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December 14, 2017

Brazil Wheat Crop Disappoints, will Allow Russian Wheat Imports

Author: Michael Cordonnier/Soybean & Corn Advisor, Inc.

Brazilian wheat farmers are disappointed once again with their wheat production. Estimates for the Brazilian wheat crop continue to decline due to adverse weather during the growing season. The problems started early when dry weather delayed the planting and it got worse with several episodes of frost when the crop was flowering and filling grain. The season ended on a low note when heavy rains delayed the harvest.

Therefore, not only were the yields disappointing, the quality of the wheat was also poor. The consulting group Consultoria Trigo & Farinhas recently lowered their estimate of the 2017/18 Brazilian wheat crop to 4.1 million tons, which is down 14% from their last estimate and 39% lower than the 2016/17 Brazilian wheat crop.

The state of Parana is the largest wheat producing state and the Department of Rural Economics (Deral) estimates that the state will produce 2.2 million tons of wheat. Rio Grande do Sul is the second largest producer and Emater-RS estimates that the state will produce 1.2 million tons. These two states are responsible for approximately 83% of Brazil's wheat production.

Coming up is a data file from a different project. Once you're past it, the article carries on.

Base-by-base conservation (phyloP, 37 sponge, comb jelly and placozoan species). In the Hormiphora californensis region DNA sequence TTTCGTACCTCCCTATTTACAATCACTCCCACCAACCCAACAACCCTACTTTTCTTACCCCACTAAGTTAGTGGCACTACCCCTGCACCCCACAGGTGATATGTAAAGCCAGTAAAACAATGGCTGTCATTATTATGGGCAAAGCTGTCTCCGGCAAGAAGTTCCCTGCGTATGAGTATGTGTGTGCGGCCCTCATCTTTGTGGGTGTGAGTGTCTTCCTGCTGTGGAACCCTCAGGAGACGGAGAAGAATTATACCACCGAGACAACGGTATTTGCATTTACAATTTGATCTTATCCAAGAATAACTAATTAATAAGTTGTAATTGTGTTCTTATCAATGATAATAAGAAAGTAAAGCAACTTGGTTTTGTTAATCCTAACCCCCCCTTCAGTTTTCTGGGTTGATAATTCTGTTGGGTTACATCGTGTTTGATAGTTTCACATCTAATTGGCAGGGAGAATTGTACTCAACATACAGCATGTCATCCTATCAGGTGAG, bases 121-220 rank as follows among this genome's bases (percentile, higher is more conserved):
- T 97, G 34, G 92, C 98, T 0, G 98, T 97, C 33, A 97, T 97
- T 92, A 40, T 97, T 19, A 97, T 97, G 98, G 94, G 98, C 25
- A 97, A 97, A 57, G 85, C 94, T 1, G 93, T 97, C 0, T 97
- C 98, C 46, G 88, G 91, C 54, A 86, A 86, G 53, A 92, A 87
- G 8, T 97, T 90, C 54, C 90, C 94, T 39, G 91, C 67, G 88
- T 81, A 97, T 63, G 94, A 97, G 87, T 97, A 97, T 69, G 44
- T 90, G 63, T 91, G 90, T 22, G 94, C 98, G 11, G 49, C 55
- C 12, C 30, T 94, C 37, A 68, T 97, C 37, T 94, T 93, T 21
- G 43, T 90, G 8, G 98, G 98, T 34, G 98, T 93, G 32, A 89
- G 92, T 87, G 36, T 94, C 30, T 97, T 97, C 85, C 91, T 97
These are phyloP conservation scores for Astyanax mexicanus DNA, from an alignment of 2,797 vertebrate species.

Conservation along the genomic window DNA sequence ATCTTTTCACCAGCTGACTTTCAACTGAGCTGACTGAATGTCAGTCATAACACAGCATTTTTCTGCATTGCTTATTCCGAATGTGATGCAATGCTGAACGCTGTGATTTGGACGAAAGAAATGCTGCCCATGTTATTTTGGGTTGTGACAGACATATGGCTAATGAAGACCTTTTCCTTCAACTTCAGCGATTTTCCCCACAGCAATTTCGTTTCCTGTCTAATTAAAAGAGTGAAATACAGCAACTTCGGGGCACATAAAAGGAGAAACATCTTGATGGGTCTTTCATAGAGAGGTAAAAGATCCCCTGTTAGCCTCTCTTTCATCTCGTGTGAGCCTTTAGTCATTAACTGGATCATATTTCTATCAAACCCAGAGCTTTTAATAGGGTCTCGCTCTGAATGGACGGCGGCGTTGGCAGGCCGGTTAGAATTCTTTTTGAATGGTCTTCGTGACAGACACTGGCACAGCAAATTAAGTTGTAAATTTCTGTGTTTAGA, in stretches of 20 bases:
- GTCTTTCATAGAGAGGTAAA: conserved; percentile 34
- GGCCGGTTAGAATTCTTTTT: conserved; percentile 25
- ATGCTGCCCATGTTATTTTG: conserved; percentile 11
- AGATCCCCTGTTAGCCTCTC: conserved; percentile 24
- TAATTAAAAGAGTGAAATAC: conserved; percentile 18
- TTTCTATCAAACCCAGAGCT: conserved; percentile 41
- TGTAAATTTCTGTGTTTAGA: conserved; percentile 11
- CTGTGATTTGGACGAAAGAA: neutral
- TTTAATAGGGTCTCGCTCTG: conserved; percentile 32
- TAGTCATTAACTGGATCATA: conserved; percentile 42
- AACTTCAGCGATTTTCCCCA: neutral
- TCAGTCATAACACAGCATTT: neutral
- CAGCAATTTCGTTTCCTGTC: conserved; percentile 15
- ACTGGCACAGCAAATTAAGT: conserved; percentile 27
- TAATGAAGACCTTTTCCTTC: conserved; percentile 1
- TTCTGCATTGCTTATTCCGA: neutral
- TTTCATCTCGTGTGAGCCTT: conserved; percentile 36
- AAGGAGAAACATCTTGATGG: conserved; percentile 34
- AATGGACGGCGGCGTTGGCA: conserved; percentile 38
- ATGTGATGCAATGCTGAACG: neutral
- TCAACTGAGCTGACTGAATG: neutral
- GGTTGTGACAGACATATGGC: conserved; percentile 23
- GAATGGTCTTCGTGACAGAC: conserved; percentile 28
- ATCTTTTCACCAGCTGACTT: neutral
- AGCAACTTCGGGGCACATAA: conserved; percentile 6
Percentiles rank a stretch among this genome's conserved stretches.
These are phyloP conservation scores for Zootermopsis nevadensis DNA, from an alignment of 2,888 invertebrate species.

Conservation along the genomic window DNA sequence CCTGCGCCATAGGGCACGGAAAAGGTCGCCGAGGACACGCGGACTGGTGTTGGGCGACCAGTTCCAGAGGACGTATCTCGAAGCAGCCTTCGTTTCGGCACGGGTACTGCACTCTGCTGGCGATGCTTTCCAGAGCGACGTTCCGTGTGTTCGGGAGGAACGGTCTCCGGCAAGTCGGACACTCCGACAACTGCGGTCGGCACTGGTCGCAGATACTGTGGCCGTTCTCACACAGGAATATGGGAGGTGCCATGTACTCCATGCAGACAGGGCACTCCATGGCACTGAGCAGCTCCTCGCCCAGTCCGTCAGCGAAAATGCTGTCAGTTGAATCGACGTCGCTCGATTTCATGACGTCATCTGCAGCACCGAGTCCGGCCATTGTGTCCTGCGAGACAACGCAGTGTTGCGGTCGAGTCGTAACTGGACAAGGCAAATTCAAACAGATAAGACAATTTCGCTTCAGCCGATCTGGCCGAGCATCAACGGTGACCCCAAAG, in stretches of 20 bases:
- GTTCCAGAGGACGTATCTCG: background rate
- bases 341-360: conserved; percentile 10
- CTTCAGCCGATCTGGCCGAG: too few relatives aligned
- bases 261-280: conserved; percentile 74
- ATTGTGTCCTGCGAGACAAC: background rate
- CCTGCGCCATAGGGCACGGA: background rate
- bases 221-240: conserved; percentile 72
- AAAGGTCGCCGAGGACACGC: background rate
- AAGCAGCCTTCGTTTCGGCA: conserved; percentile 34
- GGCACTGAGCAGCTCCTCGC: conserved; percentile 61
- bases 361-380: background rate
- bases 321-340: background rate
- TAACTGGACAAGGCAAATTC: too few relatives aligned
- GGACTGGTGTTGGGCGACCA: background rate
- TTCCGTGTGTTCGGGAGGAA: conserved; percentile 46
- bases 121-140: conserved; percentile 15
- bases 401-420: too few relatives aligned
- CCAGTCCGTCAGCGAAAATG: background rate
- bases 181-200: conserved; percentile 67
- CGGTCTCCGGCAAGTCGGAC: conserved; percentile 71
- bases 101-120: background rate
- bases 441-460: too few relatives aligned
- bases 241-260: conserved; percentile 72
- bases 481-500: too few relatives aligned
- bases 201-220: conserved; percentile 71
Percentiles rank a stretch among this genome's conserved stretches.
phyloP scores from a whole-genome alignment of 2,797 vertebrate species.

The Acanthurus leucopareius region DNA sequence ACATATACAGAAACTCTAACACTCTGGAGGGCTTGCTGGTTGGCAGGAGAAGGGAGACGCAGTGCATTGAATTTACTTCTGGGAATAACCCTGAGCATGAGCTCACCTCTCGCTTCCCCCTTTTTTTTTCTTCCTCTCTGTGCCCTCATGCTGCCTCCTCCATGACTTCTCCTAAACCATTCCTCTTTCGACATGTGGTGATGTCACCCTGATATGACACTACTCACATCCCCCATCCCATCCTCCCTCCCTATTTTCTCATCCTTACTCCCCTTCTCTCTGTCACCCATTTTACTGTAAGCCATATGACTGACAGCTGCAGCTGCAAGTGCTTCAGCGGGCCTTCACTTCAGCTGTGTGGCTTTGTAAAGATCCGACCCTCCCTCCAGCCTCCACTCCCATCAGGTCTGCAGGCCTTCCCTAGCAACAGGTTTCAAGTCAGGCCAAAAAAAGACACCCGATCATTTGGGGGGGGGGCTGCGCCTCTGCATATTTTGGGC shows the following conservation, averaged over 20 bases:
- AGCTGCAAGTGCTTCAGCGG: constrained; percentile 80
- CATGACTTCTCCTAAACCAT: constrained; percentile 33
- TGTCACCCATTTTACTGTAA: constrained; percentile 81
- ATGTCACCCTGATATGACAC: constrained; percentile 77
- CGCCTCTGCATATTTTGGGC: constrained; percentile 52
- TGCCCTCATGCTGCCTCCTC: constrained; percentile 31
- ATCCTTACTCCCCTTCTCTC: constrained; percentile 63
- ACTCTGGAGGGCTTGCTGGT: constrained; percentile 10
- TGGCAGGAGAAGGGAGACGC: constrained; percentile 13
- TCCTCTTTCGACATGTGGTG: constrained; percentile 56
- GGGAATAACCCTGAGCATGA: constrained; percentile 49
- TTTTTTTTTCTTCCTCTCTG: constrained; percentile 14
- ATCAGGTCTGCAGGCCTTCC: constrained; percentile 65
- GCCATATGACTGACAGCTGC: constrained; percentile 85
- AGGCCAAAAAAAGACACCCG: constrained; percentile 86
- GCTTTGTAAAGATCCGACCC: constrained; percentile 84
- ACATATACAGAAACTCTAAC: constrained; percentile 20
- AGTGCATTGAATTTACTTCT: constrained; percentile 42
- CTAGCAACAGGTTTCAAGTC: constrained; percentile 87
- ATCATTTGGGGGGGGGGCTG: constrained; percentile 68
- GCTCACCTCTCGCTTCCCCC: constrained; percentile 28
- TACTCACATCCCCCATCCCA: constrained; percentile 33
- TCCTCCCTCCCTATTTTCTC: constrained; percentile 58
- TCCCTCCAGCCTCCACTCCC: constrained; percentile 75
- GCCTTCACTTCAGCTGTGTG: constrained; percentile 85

Of the 4.1 million tons, approximately 1 million tons is poor quality and it will only be used for animal rations either inside or outside of Brazil. Therefore, only 3.1 million tons will be available for millers and the estimated domestic demand is in the range of 10.5 to 11.0 million tons.

As a result, Brazil will need to import approximately 7.5 to 8.0 million tons of wheat. The bulk of the imports will come from neighboring Argentina, but there may be some wheat imports from outside the Mercosul trading block from the United States, Canada, or even Russia.

The Brazilian Minister of Agriculture has been working with his Russian counterpart on drafting phytosanitary standards for grain trade between the two countries. Brazil has decided to allow Russian wheat to be imported into Brazil provided that the wheat does not circulate within the country and planting the wheat in Brazil would be prohibited. Therefore, the wheat must be milled either at the port or in close proximity to the port. This is similar to what Russia does when they import Brazilian soybeans.

The import and milling facilities where the wheat will be processed have not yet been identified.

By allowing Russian wheat imports, the Brazilian Minister of Agriculture hopes it will persuade Russia to once again allow Brazilian meat imports. Brazil and Russia have had recent disputes concerning the importation of Brazilian meat into Russia. The Russian officials have prohibited Brazilian meat imports over concerns about sanitary conditions in Brazilian meat processing facilities. The Brazilian officials claim the prohibition on Brazilian meat is all about protecting domestic meat producers.